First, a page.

>Crack Out The Pales!
I’ve been decorating during the last few weeks; a truly, truly heinous job that I genuinely loathe. Even worse is when the sun decides to come out as it has done in the last few weeks. The only thing that gets me through evenings of painting ceilings and glossing skirting is the thought of a throat-cooling Pale Ale chilling in the fridge to revive a flagging soul. Here’s the pick of a bunch that I’ve been enjoying.
First up, Theakston’s Lightfoot. Named after a Brewery in Masham that the family took over in 1919 (rather than Gordon), Lightfoot (4.1%abv) is sunshine in a bottle. Straw in colour and pleasingly smooth due to a good dollop of wheat in the Grain Bill, this Blonde has cereal and digestive biscuits in the body before mellowing out to a sweet, lemon-tinged finish. Lightfoot is stupidly easy drinking and a welcome departure for Theakston’s. It’s good to see one of Yorkshire’s larger breweries bringing out new wares (it should start appearing on bars fairly soon, I am told) and I start the vote now for Lightfoot to remain a permanent brew. Try it.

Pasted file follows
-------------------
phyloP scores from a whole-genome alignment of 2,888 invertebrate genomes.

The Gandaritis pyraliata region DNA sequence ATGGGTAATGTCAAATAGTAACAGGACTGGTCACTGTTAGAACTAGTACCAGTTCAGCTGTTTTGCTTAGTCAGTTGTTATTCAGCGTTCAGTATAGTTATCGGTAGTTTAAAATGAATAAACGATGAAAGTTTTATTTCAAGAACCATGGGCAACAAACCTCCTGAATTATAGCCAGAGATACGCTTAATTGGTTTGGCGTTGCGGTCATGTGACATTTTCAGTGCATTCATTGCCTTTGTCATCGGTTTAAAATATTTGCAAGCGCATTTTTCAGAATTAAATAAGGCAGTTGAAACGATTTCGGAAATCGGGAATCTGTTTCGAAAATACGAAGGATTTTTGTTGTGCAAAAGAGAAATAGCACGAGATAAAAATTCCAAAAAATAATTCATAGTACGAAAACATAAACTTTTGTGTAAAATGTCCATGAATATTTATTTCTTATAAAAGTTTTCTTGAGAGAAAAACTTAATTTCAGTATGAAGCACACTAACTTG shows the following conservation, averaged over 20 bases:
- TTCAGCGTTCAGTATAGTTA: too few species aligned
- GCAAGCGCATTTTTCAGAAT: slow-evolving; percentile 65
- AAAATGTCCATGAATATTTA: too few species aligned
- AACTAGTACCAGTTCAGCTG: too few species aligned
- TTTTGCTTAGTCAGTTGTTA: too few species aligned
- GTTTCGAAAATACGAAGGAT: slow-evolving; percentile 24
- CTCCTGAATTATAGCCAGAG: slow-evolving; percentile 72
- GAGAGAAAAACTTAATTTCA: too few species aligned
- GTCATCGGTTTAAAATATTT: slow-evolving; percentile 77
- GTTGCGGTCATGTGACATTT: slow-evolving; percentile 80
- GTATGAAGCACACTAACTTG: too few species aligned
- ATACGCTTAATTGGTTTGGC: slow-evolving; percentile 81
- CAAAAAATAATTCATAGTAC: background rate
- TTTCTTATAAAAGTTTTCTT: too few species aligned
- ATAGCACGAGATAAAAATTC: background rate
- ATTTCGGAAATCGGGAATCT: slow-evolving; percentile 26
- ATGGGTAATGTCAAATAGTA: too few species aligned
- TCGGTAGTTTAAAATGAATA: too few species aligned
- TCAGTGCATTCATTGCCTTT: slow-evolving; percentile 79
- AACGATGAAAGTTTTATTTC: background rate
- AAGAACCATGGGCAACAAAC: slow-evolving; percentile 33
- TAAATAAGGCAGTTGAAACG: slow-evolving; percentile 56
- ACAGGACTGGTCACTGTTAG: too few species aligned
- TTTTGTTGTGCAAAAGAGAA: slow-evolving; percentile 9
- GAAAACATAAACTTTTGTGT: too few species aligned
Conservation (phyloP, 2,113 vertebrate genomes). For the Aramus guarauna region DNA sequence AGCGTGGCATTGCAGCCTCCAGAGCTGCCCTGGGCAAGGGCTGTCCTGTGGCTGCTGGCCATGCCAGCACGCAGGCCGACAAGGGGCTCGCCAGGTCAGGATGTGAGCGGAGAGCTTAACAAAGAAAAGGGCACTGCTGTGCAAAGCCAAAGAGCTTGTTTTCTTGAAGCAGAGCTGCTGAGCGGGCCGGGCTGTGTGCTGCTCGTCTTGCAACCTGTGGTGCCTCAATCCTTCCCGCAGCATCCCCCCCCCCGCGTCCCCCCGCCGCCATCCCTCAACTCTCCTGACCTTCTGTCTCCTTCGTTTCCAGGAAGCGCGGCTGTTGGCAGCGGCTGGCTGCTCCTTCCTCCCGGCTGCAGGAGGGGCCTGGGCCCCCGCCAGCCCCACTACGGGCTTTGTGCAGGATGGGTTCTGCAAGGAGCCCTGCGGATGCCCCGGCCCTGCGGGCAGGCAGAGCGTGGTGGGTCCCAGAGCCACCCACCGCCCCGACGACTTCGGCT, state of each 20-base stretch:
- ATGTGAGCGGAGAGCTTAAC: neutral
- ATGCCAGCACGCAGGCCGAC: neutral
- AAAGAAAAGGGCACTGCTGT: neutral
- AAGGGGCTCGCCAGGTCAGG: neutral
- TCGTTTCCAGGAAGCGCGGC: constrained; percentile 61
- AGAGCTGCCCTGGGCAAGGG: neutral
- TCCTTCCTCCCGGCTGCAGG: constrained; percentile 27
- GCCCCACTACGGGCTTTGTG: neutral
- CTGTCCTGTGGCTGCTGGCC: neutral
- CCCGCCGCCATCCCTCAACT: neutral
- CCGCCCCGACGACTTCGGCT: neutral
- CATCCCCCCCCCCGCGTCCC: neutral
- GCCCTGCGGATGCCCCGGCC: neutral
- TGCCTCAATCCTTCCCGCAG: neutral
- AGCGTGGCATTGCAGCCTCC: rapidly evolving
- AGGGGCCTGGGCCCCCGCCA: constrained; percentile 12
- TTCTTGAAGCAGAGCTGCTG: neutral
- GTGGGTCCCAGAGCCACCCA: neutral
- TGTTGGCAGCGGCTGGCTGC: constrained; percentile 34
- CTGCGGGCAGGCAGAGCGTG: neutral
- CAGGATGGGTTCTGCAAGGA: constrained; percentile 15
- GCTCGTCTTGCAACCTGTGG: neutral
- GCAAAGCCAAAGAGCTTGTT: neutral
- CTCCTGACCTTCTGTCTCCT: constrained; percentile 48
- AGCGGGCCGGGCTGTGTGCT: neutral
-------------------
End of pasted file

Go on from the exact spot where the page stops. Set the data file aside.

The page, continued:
Plumbing similar furrows is Wye Valley’s HPA (Hereford Pale Ale). At 4%abv this is even easier-going that the Theakston’s, and uses only Styrian Goldings. Lemon sherbert and a touch of tangerine round off the nose, but the body is as light as a feather. I really rued not saving this one for some Calamari or Barbecued Chicken – this is a perfect pale for subtle, sunshiny foods.
Titanic’s Iceberg (4.1%abv) is advertised as a Wheat beer; although as with the other two, it’s not Wheat as you’d expect. Pale Ale with a hefty touch of Wheat is much more accurate, but what sets Iceberg apart is the hoppiness – it’s a bitter beer, no doubt about it. A smooth, vaguely almond-laced body just rises and rises with citrussy bitterness that gives it a long finish. It actually seems a great deal more aggressive than it’s draught counterpart – but that could just be me. Clear glass being used in bottles is not something I like to see, though.
It’s not all bottled action, though. Last week I got to try a good few of Liverpool Organic’s beers. Again, perfect for this time of year, Rakau displayed a clean, firm body and a sweet, graperfuit/melon finish. Shipwreck IPA (6.5%abv) was golden in colour, with a lasting head, and masses of sweet malt in the body which offset the generous hop attack at the end of the sip – slightly peppery, slightly spicy, then finishing off with the familiar tropical fruit flavours. I really enjoyed this, and highly recommend it.